What health advice would you give urban dwellers? Whether or not you’re an athlete, get enough sleep. I sleep eight to nine hours every night. How well you perform during the day, how sharp and productive you are, shows the amount of rest you’ve invested in your body. People I coach have demanding jobs, but they still have their running goals. It’s easy not to get enough sleep, but when you push your body while not feeling your best, injuries happen.
What’s the most annoying misconception about vegans? People think vegans are weird, hippie-looking people. I’m just a normal person.
Sustainable jewelry designer Coney Ko loves the art deco style and has found her niche in expressing the art form through her collections. She started out as a clothing designer and slowly transitioned to making accessories as she discovered her passion for detail and material. She currently designs and handcrafts her own collection in her eponymous brand at PMQ. Shop H203, PMQ, Aberdeen St., Central, coneynco.com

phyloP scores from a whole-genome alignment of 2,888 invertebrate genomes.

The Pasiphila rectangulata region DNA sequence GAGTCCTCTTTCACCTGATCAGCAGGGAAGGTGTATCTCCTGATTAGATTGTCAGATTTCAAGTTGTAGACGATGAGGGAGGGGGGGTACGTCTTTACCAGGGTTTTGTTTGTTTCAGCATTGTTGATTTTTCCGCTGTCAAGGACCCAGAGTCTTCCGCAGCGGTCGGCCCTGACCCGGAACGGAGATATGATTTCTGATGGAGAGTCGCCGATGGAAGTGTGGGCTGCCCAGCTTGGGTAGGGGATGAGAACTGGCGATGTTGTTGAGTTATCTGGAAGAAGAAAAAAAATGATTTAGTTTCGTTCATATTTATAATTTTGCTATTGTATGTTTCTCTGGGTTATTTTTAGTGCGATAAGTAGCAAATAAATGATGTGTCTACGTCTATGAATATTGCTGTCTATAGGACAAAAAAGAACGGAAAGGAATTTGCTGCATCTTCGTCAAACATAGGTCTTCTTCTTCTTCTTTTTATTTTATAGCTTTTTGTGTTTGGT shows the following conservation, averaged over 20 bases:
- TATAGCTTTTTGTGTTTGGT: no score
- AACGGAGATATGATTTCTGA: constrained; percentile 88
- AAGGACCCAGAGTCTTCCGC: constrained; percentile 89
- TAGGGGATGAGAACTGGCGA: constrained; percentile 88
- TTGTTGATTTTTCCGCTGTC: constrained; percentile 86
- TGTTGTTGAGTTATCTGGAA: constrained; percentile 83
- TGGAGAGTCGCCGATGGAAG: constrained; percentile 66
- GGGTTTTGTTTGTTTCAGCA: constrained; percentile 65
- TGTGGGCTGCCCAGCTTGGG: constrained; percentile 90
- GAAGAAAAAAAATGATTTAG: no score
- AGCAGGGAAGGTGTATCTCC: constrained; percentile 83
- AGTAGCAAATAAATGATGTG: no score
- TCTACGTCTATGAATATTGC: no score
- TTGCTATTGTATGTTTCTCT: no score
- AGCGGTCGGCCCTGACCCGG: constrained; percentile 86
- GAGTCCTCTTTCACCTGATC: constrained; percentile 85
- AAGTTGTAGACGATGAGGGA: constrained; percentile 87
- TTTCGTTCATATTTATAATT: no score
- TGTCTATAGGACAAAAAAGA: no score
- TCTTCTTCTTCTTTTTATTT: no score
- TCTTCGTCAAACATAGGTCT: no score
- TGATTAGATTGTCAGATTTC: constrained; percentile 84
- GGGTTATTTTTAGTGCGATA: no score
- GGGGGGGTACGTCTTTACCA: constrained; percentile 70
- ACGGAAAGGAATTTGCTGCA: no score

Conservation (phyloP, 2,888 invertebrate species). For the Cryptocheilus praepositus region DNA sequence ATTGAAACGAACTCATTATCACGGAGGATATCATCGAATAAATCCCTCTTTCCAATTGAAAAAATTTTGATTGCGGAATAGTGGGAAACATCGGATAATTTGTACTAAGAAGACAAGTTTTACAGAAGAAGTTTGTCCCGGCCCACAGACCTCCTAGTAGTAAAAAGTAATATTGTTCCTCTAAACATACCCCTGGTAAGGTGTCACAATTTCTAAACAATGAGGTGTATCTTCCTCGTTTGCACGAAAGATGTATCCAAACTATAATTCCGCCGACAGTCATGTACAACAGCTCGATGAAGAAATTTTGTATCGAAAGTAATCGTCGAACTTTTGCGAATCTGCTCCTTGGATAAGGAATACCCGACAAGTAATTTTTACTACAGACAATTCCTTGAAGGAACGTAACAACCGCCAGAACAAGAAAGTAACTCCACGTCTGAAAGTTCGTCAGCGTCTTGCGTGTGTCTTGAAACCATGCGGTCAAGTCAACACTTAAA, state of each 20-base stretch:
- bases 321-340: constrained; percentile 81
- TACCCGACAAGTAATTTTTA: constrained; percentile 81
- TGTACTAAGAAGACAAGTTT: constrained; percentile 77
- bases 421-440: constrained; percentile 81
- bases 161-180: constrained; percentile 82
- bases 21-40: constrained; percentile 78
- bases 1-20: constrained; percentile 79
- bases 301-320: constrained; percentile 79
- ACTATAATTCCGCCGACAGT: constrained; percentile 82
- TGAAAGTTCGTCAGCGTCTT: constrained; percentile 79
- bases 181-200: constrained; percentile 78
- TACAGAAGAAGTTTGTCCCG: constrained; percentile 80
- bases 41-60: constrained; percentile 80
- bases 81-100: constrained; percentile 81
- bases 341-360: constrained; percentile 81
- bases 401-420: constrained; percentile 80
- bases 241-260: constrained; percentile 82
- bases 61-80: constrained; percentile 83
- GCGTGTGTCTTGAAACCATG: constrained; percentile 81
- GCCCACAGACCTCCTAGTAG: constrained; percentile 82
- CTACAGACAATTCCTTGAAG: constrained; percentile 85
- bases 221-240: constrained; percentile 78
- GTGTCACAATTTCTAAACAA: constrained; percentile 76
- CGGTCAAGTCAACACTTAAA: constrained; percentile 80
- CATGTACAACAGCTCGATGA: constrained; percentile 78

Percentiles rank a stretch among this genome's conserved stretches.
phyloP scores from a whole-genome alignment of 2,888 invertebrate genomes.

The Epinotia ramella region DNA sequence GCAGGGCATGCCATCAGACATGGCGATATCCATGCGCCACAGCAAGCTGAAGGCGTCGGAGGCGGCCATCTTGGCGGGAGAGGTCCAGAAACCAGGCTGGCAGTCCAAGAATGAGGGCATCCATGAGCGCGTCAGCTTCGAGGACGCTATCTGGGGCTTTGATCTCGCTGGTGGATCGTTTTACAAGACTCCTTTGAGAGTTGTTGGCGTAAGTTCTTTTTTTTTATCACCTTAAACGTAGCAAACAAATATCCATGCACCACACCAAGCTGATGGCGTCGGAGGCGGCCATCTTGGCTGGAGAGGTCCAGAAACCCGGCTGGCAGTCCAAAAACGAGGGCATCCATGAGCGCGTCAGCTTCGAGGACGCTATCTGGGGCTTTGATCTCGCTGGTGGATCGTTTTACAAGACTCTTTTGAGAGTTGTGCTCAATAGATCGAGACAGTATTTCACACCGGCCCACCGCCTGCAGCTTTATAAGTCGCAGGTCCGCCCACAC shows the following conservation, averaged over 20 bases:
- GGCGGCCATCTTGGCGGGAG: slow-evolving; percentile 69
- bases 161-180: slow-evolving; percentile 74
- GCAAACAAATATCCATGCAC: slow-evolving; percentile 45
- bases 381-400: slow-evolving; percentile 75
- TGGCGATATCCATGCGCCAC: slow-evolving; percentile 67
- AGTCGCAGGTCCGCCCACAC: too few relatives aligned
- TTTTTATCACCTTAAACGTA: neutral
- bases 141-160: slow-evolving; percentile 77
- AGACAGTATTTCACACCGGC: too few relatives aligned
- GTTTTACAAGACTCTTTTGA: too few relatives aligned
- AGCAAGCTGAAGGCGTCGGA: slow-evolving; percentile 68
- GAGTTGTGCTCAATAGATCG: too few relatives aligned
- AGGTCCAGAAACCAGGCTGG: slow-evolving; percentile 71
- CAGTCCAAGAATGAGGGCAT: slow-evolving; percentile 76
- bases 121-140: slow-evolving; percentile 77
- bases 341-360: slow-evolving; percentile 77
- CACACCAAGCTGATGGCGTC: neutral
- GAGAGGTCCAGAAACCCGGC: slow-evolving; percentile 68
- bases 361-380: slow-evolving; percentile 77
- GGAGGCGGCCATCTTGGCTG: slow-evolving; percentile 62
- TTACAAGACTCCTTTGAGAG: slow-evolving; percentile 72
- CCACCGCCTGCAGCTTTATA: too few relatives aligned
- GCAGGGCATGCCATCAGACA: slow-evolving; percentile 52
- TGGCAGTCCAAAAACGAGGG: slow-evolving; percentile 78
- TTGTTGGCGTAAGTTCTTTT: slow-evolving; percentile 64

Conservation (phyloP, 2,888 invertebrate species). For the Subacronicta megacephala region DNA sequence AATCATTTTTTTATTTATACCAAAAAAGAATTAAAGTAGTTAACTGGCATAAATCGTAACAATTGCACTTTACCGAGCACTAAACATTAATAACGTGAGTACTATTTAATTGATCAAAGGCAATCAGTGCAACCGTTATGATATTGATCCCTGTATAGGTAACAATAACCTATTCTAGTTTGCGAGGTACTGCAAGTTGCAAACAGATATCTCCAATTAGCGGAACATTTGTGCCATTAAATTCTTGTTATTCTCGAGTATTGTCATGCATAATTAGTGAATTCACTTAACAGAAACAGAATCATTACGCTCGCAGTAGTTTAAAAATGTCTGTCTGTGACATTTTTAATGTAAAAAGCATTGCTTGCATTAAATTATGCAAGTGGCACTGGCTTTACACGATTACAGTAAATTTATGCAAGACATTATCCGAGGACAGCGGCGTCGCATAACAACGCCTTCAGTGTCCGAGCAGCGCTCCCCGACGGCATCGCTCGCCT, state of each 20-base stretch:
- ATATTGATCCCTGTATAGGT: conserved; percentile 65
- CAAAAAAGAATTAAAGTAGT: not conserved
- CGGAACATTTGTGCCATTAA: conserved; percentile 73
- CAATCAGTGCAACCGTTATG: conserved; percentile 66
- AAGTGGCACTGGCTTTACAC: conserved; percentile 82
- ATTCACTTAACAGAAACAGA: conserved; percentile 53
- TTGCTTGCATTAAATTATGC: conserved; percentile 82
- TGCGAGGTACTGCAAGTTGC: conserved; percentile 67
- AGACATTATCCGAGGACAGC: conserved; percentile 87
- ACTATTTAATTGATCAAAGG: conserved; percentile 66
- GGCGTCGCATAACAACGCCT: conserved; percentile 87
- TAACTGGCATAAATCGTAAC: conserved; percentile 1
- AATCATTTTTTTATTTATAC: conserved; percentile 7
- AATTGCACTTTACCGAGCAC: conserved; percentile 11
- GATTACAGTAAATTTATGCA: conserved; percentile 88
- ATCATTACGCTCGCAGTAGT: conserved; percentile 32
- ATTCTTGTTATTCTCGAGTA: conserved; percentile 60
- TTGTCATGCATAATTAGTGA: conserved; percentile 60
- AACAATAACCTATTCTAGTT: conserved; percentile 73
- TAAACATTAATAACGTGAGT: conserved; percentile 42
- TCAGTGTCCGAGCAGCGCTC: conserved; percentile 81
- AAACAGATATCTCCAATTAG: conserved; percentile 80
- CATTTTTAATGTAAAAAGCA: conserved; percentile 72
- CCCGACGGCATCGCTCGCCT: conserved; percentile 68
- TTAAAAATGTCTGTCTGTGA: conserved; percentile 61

I fell in love at first sight with the Fly Bag in Japan this winter when I was on vacation. It’s made of Polyester 3M Waterproof material, and although it’s all cloth, the look mimics paper. I usually use it as a clutch because it can match a lot of my outfits.
Genic Eyewear glasses
I came to know about the local Hong Kong brand Genic Eyewear during Fashion Week. They do handmade aesthetic frames which are specially tailored to Asian profiles. As it’s made out of high quality materials, it’s very comfortable. What’s more, it’s in black and gold, which are colors I’ve been wearing a lot this season.